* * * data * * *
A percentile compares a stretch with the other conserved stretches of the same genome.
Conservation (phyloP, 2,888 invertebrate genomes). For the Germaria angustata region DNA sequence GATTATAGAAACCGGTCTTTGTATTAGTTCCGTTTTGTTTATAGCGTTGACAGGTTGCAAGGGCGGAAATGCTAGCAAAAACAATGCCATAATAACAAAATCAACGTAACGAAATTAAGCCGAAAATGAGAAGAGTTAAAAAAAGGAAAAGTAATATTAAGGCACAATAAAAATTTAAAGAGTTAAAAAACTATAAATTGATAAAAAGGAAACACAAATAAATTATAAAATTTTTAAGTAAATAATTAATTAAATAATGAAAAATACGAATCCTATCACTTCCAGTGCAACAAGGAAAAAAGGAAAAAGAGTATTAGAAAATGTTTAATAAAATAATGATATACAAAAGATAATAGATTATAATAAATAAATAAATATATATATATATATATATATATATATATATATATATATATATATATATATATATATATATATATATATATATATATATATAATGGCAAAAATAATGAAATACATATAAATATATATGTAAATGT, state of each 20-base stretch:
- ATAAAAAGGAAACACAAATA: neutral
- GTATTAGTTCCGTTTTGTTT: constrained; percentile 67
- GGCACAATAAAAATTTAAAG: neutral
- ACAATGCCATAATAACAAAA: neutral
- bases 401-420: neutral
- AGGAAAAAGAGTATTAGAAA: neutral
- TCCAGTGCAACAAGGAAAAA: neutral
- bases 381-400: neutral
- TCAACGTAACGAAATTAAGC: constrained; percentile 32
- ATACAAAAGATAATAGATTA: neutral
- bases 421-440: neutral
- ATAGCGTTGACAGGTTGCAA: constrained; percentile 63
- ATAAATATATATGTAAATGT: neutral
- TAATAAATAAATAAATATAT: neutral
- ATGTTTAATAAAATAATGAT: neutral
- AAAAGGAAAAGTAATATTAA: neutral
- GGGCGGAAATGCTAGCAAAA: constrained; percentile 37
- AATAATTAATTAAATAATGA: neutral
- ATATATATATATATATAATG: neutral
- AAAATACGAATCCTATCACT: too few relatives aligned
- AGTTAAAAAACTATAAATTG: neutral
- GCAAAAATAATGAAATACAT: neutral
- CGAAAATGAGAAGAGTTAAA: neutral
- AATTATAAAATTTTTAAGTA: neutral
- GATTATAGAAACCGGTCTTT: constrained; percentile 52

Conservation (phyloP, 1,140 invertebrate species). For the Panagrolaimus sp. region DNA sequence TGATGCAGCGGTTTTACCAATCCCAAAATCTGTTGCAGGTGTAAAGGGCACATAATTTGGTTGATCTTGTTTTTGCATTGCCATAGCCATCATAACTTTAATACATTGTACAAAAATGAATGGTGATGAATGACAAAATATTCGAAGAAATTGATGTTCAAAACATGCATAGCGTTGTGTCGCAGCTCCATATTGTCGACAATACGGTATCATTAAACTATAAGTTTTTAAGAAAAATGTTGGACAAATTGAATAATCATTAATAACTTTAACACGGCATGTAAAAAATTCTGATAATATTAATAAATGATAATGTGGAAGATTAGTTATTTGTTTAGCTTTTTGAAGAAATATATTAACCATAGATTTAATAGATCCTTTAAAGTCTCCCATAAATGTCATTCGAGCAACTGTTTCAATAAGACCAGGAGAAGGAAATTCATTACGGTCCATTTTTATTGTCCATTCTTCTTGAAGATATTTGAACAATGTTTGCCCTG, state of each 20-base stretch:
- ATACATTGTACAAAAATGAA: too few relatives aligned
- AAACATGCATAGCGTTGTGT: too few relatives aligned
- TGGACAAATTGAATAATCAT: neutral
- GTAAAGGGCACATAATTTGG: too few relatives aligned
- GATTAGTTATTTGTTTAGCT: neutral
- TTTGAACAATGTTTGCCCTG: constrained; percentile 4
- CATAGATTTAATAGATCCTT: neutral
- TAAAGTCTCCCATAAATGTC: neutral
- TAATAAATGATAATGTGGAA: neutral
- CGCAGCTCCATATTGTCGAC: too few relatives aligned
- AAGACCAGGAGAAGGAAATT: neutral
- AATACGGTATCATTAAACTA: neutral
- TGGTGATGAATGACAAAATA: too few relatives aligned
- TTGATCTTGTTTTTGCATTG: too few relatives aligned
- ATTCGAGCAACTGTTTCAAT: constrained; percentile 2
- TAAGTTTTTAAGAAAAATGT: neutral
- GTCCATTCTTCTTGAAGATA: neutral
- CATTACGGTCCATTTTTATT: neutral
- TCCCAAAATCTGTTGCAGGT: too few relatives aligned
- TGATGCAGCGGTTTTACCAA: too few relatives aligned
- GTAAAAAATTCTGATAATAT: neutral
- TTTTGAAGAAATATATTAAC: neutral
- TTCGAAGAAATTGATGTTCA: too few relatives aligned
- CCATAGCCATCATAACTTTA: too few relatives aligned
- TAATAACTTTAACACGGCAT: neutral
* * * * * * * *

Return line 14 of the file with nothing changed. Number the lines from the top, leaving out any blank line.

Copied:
- ATAGCGTTGACAGGTTGCAA: constrained; percentile 63